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The Effect of Post-Traumatic Stress Disorder on HIV Disease Progression Following Hurricane Katrina

December 8, 2009

After any disaster, post-traumatic stress disorder (PTSD) is a common psychological outcome. The researchers designed the current study to examine the effects of PTSD on disease progression among HIV-positive patients in metropolitan New Orleans, which was hit by Hurricane Katrina on Aug. 28, 2005.

One year after the hurricane, researchers interviewed a convenience sample of 145 HIV-positive patients who had returned to care at the city's HIV Outpatient Clinic. Clinical factors before and one and two years after the disaster were abstracted from medical records and compared by PTSD status.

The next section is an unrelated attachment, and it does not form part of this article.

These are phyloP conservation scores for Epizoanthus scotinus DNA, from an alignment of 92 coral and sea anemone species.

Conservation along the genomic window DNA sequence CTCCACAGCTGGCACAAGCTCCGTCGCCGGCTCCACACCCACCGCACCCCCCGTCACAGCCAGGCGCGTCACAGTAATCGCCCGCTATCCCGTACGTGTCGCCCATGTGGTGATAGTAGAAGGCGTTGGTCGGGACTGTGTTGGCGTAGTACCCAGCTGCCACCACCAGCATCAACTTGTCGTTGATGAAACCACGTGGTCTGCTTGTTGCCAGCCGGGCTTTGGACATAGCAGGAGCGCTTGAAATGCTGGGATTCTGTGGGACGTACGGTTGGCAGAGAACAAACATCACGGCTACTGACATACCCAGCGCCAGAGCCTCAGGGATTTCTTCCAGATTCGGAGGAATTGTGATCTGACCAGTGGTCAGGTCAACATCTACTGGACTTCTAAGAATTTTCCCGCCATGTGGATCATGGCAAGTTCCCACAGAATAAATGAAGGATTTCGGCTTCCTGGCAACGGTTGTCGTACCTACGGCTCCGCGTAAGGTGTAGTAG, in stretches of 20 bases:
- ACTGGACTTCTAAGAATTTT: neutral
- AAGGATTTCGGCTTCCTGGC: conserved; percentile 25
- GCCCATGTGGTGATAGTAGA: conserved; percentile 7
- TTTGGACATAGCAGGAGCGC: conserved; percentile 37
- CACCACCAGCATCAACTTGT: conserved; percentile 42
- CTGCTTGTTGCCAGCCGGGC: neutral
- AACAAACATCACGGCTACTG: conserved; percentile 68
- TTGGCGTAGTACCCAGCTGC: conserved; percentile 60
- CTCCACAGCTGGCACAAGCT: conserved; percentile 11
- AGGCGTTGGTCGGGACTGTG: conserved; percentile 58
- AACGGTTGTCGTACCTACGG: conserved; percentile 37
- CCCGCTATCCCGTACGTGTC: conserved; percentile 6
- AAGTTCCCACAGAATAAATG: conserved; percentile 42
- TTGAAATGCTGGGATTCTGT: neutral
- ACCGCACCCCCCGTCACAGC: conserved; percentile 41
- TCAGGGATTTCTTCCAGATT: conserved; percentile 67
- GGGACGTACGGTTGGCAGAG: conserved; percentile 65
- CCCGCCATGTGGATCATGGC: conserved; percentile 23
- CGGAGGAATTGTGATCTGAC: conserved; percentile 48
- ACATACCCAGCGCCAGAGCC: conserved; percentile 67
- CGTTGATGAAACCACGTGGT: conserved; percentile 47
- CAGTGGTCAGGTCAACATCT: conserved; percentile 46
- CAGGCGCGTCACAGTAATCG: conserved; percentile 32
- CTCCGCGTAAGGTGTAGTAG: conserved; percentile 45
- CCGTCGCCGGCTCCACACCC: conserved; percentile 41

Among participants, 37.2 percent had PTSD. Compared to those without PTSD, those with the disorder were more likely to have detectable plasma viral loads at both follow-up points, and they were more likely to have CD4 cell counts below 200 per cubic millimeter two years after the storm.

"Our findings corroborate the findings of others that PTSD accelerates HIV disease progression," the authors concluded. "Disaster planners should consider the special counseling and medication safeguard needs of HIV-infected persons."

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Excerpted from:
10.2009; Vol. 21; No. 10: P. 1298-1305; Kathleen H. Reilly; Rebecca A. Clark; Norine Schmidt; Charles C. Benight; Patricia Kissinger

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